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Command and Conquer 3 PC Review

The Command & Conquer series is back, but is it better than ever?

Published Sun, Apr 22 2007 11:00 PM CDT   |   Updated Tue, Nov 3 2020 7:03 PM CST
Rating: 85%Developer / Publisher: EA

Command & Conquer 3: Tiberium Wars PC Review


If you're a PC gamer in almost any shape or form, you should know of Command & Conquer, if not know it very well first hand from its numerous appearances since 1995. It is perhaps the most identifiable RTS series ever made next to Age of Empires and for good reason - when you fired up a C&C, you knew a few things to be certain; lots of action, lots of explosions, and lots of fun. While the series did dab in the genre of FPS with Renegade, it's primary
focus is definitely RTS gameplay and this is exactly what we see in the series' latest, Command & Conquer 3: Tiberium Wars. In some ways, C&C 3 is an epic addition to this prestigious series, but in other ways it is little more than a technology update to the same tried and tested RTS gameplay.


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The first sign of C&C 3's conformity to the formula that is RTS gaming is the modes on offer from the main menu, as they are basically the usual suspects  - campaign mode for offline storyline gameplay, a tutorial for getting used to the game's controls and functions, a skirmish mode for quick action against the CPU on 20 maps, and of course a multiplayer mode featuring both network and online support. There are few surprises when it comes to the modes on offer as they're
basically the same we've all come to know and love in many RTS's prior to C&C 3. This is neither a good or bad thing per se, although it does somewhat set the tone for the game as a whole - that being 'few surprises'.


As promised in the build up to release, EA have put a lot of effort into the live action sequences between missions in the single player campaign mode which come to you via video transmissions usually detailing your next mission or the impact of the one you just did, or both. While the cast on offer is not exactly world class in terms of name power, fans of productions like Battlestar Galactica and other sci-fi's will see a few familiar faces and, in turn, the performances of these actors suggest
a good job of casting as they do come off as natural fits for this genre. As far as video and computer games go, it is definitely one of if not the most ambitious live action implementations ever attempted and it pays off for C&C 3 as it does add a very movie-esque quality to the game, although the fact it is supplemented with a sincerely interesting storyline doesn't hurt either. With all this in mind, it is clear that the single player campaign mode was EA's primary focus which I'm sure will please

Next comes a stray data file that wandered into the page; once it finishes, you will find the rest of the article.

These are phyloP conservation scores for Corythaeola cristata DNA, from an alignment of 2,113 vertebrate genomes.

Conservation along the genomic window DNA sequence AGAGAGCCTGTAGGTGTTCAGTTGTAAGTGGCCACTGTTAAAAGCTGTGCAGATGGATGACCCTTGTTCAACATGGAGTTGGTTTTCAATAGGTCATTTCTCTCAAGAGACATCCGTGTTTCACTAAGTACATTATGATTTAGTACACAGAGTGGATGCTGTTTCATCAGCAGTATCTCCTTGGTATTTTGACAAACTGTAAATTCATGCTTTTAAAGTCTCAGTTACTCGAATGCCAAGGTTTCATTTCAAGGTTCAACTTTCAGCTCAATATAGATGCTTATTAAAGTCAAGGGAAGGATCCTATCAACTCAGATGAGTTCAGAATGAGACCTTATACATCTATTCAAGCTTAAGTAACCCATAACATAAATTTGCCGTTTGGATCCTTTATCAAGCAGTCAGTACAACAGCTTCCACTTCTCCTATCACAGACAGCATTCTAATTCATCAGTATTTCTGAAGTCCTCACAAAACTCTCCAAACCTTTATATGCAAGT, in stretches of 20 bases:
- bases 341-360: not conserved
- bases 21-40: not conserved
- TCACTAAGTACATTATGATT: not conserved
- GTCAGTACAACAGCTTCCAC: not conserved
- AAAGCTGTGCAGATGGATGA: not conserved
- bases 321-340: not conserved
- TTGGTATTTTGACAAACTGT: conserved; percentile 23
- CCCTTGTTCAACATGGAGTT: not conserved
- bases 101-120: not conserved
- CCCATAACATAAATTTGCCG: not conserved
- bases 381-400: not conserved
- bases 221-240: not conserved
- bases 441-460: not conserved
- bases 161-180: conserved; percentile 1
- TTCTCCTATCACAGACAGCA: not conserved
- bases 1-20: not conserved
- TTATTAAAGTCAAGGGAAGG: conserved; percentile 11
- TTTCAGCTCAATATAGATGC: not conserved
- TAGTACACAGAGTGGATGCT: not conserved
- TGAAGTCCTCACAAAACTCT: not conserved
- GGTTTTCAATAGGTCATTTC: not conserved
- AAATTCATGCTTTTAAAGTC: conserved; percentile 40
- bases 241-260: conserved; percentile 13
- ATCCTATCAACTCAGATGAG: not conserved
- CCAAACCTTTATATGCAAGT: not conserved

a lot of gamers. This is not to say the other modes on offer are lacking, but it's a safe bet to say the vast majority of gamers will want to jump straight into the campaign mode before anything else with perhaps the exception of the tutorial mode for those new to RTS games.


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Aside the attention given to the storyline and how it is portrayed, the campaign mode also boasts a beefy thirty missions of gameplay across three playable factions - which include the GDI, the NOD and another force I'll simply refer to as the 'unnamed third' to prevent spoiling the storyline. To give the gamer a full understanding of the story, the game plays the same major course of events for each faction's campaign from their point of view although obviously with different outcomes
in key battles depending on who you are controlling. This means the game does recycle some maps between faction campaigns although this is not a regular occurrence so there is plenty of variation in maps between all three - for instance, the Australian and England maps aren't unlocked until the NOD and 'unnamed third' campaigns are played respectively.


There is one distinct short coming in the campaign mode however and that is its linear unlinked structure of the missions. You will often have a choice from a few active missions to undertake but all you're really choosing is the order as the ones you skip will still need to be done to progress the storyline. Basically, there just isn't any real connection between missions besides what the storyline tells you - units aren't carried over, tiberium isn't carried over, and how you do things has no real influence